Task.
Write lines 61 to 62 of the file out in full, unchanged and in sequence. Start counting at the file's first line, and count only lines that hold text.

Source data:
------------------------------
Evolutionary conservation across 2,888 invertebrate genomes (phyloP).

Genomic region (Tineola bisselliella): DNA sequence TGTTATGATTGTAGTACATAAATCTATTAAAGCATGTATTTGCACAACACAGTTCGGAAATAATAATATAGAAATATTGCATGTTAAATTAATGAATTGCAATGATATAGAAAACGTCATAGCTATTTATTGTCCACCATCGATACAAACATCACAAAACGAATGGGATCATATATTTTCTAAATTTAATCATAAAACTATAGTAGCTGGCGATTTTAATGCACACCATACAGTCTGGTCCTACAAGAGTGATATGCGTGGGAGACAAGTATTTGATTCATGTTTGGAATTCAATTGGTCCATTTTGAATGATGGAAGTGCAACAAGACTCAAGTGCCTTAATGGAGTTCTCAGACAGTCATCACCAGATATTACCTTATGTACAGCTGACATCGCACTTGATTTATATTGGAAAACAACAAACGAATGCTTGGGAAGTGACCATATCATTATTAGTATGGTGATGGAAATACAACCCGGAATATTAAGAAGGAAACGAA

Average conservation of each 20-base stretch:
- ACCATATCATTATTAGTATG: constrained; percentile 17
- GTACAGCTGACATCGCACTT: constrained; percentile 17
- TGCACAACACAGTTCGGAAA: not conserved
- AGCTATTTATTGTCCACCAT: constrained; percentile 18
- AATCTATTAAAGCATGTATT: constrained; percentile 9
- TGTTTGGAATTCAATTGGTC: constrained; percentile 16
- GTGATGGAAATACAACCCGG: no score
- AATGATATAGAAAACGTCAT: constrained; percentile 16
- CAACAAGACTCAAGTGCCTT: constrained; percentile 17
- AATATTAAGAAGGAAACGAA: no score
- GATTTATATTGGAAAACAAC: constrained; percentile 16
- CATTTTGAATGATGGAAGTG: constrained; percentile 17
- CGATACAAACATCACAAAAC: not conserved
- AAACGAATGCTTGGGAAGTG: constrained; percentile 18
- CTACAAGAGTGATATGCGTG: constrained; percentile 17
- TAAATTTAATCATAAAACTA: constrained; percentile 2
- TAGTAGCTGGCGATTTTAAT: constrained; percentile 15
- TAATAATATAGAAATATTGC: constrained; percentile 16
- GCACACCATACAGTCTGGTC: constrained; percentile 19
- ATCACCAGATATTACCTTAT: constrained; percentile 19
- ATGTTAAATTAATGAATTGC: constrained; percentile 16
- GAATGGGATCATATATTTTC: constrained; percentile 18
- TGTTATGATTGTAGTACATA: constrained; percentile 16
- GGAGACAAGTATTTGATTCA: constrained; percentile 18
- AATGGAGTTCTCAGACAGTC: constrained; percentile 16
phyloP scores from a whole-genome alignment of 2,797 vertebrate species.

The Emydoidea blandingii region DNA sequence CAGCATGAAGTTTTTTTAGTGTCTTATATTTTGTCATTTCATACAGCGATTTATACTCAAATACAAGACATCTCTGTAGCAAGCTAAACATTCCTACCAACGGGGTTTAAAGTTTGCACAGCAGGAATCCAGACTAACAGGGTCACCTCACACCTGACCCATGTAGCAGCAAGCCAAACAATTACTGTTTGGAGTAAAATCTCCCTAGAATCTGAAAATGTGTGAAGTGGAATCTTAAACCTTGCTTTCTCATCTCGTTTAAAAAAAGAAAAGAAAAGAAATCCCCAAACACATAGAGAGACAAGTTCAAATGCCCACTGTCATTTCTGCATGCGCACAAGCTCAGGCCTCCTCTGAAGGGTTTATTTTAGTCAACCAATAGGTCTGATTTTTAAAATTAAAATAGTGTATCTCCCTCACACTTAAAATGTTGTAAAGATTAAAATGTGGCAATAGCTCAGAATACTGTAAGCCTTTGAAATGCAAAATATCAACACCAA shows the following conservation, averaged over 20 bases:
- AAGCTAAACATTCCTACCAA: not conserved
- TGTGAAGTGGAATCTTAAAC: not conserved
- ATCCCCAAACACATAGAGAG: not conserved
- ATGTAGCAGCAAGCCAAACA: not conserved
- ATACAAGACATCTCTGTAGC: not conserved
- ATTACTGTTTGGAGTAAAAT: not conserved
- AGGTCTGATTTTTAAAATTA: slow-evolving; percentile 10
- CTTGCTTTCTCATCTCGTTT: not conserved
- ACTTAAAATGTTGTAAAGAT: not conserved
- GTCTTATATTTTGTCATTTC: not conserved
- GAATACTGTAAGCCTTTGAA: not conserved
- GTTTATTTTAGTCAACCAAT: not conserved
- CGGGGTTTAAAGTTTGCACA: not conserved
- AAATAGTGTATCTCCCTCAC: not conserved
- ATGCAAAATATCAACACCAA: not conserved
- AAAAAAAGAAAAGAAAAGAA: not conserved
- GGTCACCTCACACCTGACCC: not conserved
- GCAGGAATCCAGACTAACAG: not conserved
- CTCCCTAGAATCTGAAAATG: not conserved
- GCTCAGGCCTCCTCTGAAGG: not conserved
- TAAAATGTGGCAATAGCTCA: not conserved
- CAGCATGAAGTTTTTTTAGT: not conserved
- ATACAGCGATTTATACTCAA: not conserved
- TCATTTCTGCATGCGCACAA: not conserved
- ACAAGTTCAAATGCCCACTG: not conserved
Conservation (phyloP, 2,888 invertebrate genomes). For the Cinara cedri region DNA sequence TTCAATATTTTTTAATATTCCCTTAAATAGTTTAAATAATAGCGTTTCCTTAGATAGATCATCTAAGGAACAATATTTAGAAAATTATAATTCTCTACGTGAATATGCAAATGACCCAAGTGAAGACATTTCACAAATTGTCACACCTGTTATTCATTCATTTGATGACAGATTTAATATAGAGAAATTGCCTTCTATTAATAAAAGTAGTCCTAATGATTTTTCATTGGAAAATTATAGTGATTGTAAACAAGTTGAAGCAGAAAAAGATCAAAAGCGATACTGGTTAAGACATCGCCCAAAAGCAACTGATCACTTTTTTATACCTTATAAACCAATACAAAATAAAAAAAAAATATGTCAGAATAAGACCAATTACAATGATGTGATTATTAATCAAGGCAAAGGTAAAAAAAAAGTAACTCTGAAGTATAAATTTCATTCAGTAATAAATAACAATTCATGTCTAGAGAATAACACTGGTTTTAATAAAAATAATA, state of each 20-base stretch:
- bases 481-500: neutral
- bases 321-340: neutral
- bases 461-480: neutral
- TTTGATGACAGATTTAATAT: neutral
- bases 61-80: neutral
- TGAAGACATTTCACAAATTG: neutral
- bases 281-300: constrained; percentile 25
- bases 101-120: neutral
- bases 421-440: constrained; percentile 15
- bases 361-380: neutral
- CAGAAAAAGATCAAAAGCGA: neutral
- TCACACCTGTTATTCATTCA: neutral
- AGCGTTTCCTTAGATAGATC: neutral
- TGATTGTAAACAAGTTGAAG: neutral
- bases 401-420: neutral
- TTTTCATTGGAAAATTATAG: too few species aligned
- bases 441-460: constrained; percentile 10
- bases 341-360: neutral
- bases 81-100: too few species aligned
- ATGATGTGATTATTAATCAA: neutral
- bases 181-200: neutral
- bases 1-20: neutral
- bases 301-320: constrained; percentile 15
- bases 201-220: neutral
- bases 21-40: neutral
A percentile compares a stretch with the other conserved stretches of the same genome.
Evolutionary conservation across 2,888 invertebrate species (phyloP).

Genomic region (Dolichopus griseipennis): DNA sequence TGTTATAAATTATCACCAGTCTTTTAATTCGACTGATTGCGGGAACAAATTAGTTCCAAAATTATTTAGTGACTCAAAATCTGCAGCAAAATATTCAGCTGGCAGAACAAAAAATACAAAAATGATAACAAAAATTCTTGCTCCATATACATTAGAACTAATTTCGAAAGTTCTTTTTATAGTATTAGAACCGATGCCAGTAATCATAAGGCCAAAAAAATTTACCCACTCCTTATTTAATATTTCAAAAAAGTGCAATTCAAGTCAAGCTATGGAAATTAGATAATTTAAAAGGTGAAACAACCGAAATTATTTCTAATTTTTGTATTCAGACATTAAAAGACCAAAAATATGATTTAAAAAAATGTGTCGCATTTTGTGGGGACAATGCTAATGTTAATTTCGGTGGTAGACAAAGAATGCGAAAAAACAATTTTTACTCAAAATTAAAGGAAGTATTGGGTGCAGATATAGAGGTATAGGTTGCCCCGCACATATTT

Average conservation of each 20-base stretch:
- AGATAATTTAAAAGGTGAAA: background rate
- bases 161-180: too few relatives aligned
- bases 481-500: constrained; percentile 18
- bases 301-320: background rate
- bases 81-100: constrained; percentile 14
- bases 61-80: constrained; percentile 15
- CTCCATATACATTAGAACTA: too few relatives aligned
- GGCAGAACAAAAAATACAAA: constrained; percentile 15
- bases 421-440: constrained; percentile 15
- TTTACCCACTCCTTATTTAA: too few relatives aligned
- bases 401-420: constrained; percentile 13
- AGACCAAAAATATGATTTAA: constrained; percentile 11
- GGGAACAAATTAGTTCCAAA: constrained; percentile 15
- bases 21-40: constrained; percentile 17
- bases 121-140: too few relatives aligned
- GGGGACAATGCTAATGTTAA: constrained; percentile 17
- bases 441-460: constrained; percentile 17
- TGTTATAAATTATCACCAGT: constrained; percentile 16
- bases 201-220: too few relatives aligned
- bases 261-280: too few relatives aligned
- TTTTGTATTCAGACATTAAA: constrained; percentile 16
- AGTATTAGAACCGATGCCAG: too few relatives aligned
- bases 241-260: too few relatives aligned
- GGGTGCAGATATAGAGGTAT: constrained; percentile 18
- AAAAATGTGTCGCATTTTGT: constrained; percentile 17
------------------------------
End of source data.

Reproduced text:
- bases 61-80: neutral
- TGAAGACATTTCACAAATTG: neutral